Completion rates at the University of Georgia have reached record highs as ongoing initiatives across campus provide students with support to help them succeed.
The latest data shows that UGA’s four-year completion rate has increased to a record 75.1%, up from 72.1% last year. The six-year completion rate also reached a new high at 88.1%, up from 87.8% a year ago. The retention rate remains strong at 94.3%.
“I am thrilled that the University of Georgia has achieved record completion rates once again,” said President Jere W. Morehead. “UGA’s holistic approach to supporting students in their undergraduate education along with the outstanding efforts of our faculty, staff and donors are helping our students attain their academic goals and maximize their prospects for continued success in the future.”
UGA’s success exceeds the average completion and retention rates of its peer institutions. The average six-year completion rate at UGA’s comparator peer institutions is 80.3%, while the average rate of UGA’s aspirational peers is 85.3%. The average retention rate at comparator peer institutions is 91.3%. UGA also far exceeds the average retention and six-year completion rates for other Southeastern Conference schools, coming in more than 4% higher than the average retention rate and more than 12% higher than the average six-year completion rate among SEC institutions.
Hiring more faculty and advisors to meet students’ needs
Over the past few years, faculty hiring initiatives have contributed to these retention and completion rates by strengthening UGA’s academic profile and providing students with access to highly talented scholars. Hiring initiatives have focused on recruiting faculty in high-demand disciplines in the Franklin College of Arts and Sciences, the Terry College of Business and the School of Public and International Affairs.
Expanded tutoring, mentorship and peer-learning programs have further bolstered student support. UGA’s Division of Academic Enhancement offers free tutoring in nearly 300 undergraduate courses plus writing support and standardized test prep.
Additionally, UGA has made a concerted effort to enhance advising services to help students stay on track academically. Degree completion teams, for example, harness resources from the Office of Instruction, the Division of Student Affairs and Student Care and Outreach to provide holistic and proactive support for students as part of the Connect & Complete initiative. Additional academic advisors have been hired university-wide to support students in high-demand areas, bringing the total to approximately 150 undergraduate advisors in schools, colleges and the Exploratory Center.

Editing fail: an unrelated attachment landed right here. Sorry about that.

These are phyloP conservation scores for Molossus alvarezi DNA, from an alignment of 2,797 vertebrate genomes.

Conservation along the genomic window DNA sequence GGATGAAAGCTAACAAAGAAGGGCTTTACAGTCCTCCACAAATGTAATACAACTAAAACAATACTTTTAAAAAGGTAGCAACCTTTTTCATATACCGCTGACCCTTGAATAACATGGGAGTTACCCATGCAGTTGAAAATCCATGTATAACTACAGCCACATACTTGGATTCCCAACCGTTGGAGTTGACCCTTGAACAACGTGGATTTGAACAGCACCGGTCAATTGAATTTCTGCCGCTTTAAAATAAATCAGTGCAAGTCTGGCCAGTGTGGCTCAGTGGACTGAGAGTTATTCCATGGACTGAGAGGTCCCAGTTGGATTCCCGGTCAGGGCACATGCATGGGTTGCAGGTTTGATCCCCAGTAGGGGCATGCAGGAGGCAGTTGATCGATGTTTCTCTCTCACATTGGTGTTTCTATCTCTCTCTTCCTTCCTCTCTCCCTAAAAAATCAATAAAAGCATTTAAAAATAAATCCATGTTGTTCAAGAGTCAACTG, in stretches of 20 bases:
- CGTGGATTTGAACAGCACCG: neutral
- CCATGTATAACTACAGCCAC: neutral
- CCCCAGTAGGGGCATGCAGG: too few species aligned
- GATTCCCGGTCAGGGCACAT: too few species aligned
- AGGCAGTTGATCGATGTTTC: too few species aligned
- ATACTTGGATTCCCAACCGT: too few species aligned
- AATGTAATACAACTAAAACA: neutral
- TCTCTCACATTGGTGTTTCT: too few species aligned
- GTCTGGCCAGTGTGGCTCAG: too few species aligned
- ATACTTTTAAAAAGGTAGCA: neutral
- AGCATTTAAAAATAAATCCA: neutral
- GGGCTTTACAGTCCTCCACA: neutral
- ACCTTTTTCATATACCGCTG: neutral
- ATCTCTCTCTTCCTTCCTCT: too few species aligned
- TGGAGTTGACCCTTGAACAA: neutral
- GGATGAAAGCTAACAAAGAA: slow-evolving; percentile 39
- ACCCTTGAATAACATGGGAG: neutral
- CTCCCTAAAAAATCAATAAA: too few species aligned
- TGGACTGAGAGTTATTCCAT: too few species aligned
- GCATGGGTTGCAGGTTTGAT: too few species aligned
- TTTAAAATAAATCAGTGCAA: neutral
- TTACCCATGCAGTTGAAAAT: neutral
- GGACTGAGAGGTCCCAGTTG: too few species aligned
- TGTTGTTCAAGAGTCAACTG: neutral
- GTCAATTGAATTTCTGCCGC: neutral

“UGA has been very intentional in setting students up for success,” said Marisa Anne Pagnattaro, vice president for instruction. “Advisors play a key role in seeing a student need and advocating for resources. We want our students to succeed in the classroom, graduate and thrive in their careers.”
Resources for well-being and mental health
Efforts to further strengthen retention and completion rates include the enhancement of Welcome UGA, a campus-wide initiative that celebrates incoming and returning students, and a well-being initiative launched this year that provides students with clinical and non-clinical resources. UGA’s efforts in this area include $1 million in private funds over the next two years to expand the university’s mental health and well-being offerings.
Students are also set up to succeed outside of the classroom through living learning communities that give students chances to grow academically and socially within immersive environments. Examples of these communities include the Entrepreneurship Living Learning Community, Spanish and French language communities, Art of Wellness and Franklin Residential College.
Another initiative that supports students is experiential learning, which gives students opportunities outside of the classroom to explore and solidify their skills and competencies. Every UGA undergraduate student completes this hands-on learning requirement while earning their degree.
Need-based scholarships and student emergency funds
To reduce financial barriers to degree completion, UGA has significantly increased need-based scholarships. The Georgia Commitment Scholarship Program has created over 645 student scholarships and committed almost $100 million toward need-based awards. For the 2021-2022 academic year, the Office of Student Financial Aid provided $388.7 million of federal, state, institutional and other/external aid to 29,482 undergraduate students.
The Student Care and Outreach office now centrally coordinates the Student Emergency Fund and helps to connect emergency financial assistance directly to the students who need it. More financial assistance comes from the Sunshine Fund, which has seen contributions continue well beyond the funding increase for student mental health support experienced during the height of the COVID-19 pandemic.
“Our determination to innovate, our commitment to service and our focus on impactful solutions are evident in these UGA initiatives that have helped to nurture student success,” said S. Jack Hu, senior vice president for academic affairs and provost. “I am optimistic our continued and future efforts, including active learning, will further strengthen students’ educational experiences.”